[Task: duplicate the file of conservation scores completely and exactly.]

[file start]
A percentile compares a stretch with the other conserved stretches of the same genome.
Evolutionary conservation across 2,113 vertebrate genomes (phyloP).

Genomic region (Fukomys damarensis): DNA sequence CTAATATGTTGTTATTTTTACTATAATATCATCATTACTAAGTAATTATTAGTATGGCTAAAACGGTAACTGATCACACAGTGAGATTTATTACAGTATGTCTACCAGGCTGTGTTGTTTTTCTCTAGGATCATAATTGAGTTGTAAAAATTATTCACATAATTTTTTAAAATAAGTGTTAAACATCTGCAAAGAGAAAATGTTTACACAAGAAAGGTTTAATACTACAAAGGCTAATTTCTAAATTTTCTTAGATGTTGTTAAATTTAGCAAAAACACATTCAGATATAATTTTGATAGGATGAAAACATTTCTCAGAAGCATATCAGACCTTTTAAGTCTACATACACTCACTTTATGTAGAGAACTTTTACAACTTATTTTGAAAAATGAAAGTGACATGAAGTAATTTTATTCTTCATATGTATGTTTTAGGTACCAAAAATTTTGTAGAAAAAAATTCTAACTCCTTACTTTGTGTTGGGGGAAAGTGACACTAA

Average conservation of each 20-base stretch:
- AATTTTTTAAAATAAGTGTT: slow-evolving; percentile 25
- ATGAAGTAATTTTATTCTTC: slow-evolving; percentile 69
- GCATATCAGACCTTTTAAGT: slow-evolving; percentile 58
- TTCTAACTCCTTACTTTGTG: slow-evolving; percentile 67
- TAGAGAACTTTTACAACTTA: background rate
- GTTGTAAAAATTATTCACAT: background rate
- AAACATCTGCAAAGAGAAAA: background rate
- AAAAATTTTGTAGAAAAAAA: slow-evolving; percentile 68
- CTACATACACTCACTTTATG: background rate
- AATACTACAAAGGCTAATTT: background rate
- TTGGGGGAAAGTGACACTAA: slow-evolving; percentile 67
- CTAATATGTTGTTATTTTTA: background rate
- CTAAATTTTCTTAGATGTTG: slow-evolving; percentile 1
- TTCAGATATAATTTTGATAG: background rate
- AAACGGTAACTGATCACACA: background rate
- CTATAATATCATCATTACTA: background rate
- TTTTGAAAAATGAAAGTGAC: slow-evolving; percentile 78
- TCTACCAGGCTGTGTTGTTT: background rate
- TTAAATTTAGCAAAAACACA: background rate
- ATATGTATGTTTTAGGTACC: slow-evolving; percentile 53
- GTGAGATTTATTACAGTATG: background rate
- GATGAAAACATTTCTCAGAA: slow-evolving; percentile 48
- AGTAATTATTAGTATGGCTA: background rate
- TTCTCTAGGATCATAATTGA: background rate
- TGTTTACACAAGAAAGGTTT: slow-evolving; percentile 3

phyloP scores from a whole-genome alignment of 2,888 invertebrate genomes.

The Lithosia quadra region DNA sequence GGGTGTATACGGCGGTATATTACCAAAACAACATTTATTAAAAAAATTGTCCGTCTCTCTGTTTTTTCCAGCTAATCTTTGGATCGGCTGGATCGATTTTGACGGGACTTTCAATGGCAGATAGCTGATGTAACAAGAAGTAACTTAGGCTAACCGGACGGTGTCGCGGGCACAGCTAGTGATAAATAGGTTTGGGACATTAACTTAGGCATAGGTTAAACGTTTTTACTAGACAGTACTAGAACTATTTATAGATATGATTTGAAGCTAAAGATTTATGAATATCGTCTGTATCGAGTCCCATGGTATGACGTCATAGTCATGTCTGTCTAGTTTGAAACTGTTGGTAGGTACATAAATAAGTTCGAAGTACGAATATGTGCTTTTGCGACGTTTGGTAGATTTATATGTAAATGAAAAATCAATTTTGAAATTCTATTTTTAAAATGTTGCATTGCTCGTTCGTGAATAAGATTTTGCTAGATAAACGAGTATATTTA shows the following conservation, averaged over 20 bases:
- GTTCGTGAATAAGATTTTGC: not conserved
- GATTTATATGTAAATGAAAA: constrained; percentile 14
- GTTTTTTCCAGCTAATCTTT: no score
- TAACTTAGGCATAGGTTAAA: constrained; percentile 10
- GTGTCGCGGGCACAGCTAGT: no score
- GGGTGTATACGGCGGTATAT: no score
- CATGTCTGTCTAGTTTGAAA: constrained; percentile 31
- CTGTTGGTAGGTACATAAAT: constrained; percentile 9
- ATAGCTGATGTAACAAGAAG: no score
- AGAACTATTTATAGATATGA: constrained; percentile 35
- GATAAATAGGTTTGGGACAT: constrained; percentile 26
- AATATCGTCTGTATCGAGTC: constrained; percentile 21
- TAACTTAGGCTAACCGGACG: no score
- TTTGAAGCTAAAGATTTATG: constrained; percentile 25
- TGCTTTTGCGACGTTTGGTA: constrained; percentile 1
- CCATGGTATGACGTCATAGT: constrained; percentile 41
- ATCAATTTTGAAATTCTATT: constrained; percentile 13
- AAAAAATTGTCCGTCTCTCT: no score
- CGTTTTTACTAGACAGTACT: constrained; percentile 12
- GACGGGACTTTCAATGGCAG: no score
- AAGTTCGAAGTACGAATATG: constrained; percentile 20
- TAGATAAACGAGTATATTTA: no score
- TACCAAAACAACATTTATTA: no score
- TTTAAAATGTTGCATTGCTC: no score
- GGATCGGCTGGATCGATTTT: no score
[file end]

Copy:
A percentile compares a stretch with the other conserved stretches of the same genome.
Evolutionary conservation across 2,113 vertebrate genomes (phyloP).

Genomic region (Fukomys damarensis): DNA sequence CTAATATGTTGTTATTTTTACTATAATATCATCATTACTAAGTAATTATTAGTATGGCTAAAACGGTAACTGATCACACAGTGAGATTTATTACAGTATGTCTACCAGGCTGTGTTGTTTTTCTCTAGGATCATAATTGAGTTGTAAAAATTATTCACATAATTTTTTAAAATAAGTGTTAAACATCTGCAAAGAGAAAATGTTTACACAAGAAAGGTTTAATACTACAAAGGCTAATTTCTAAATTTTCTTAGATGTTGTTAAATTTAGCAAAAACACATTCAGATATAATTTTGATAGGATGAAAACATTTCTCAGAAGCATATCAGACCTTTTAAGTCTACATACACTCACTTTATGTAGAGAACTTTTACAACTTATTTTGAAAAATGAAAGTGACATGAAGTAATTTTATTCTTCATATGTATGTTTTAGGTACCAAAAATTTTGTAGAAAAAAATTCTAACTCCTTACTTTGTGTTGGGGGAAAGTGACACTAA

Average conservation of each 20-base stretch:
- AATTTTTTAAAATAAGTGTT: slow-evolving; percentile 25
- ATGAAGTAATTTTATTCTTC: slow-evolving; percentile 69
- GCATATCAGACCTTTTAAGT: slow-evolving; percentile 58
- TTCTAACTCCTTACTTTGTG: slow-evolving; percentile 67
- TAGAGAACTTTTACAACTTA: background rate
- GTTGTAAAAATTATTCACAT: background rate
- AAACATCTGCAAAGAGAAAA: background rate
- AAAAATTTTGTAGAAAAAAA: slow-evolving; percentile 68
- CTACATACACTCACTTTATG: background rate
- AATACTACAAAGGCTAATTT: background rate
- TTGGGGGAAAGTGACACTAA: slow-evolving; percentile 67
- CTAATATGTTGTTATTTTTA: background rate
- CTAAATTTTCTTAGATGTTG: slow-evolving; percentile 1
- TTCAGATATAATTTTGATAG: background rate
- AAACGGTAACTGATCACACA: background rate
- CTATAATATCATCATTACTA: background rate
- TTTTGAAAAATGAAAGTGAC: slow-evolving; percentile 78
- TCTACCAGGCTGTGTTGTTT: background rate
- TTAAATTTAGCAAAAACACA: background rate
- ATATGTATGTTTTAGGTACC: slow-evolving; percentile 53
- GTGAGATTTATTACAGTATG: background rate
- GATGAAAACATTTCTCAGAA: slow-evolving; percentile 48
- AGTAATTATTAGTATGGCTA: background rate
- TTCTCTAGGATCATAATTGA: background rate
- TGTTTACACAAGAAAGGTTT: slow-evolving; percentile 3

phyloP scores from a whole-genome alignment of 2,888 invertebrate genomes.

The Lithosia quadra region DNA sequence GGGTGTATACGGCGGTATATTACCAAAACAACATTTATTAAAAAAATTGTCCGTCTCTCTGTTTTTTCCAGCTAATCTTTGGATCGGCTGGATCGATTTTGACGGGACTTTCAATGGCAGATAGCTGATGTAACAAGAAGTAACTTAGGCTAACCGGACGGTGTCGCGGGCACAGCTAGTGATAAATAGGTTTGGGACATTAACTTAGGCATAGGTTAAACGTTTTTACTAGACAGTACTAGAACTATTTATAGATATGATTTGAAGCTAAAGATTTATGAATATCGTCTGTATCGAGTCCCATGGTATGACGTCATAGTCATGTCTGTCTAGTTTGAAACTGTTGGTAGGTACATAAATAAGTTCGAAGTACGAATATGTGCTTTTGCGACGTTTGGTAGATTTATATGTAAATGAAAAATCAATTTTGAAATTCTATTTTTAAAATGTTGCATTGCTCGTTCGTGAATAAGATTTTGCTAGATAAACGAGTATATTTA shows the following conservation, averaged over 20 bases:
- GTTCGTGAATAAGATTTTGC: not conserved
- GATTTATATGTAAATGAAAA: constrained; percentile 14
- GTTTTTTCCAGCTAATCTTT: no score
- TAACTTAGGCATAGGTTAAA: constrained; percentile 10
- GTGTCGCGGGCACAGCTAGT: no score
- GGGTGTATACGGCGGTATAT: no score
- CATGTCTGTCTAGTTTGAAA: constrained; percentile 31
- CTGTTGGTAGGTACATAAAT: constrained; percentile 9
- ATAGCTGATGTAACAAGAAG: no score
- AGAACTATTTATAGATATGA: constrained; percentile 35
- GATAAATAGGTTTGGGACAT: constrained; percentile 26
- AATATCGTCTGTATCGAGTC: constrained; percentile 21
- TAACTTAGGCTAACCGGACG: no score
- TTTGAAGCTAAAGATTTATG: constrained; percentile 25
- TGCTTTTGCGACGTTTGGTA: constrained; percentile 1
- CCATGGTATGACGTCATAGT: constrained; percentile 41
- ATCAATTTTGAAATTCTATT: constrained; percentile 13
- AAAAAATTGTCCGTCTCTCT: no score
- CGTTTTTACTAGACAGTACT: constrained; percentile 12
- GACGGGACTTTCAATGGCAG: no score
- AAGTTCGAAGTACGAATATG: constrained; percentile 20
- TAGATAAACGAGTATATTTA: no score
- TACCAAAACAACATTTATTA: no score
- TTTAAAATGTTGCATTGCTC: no score
- GGATCGGCTGGATCGATTTT: no score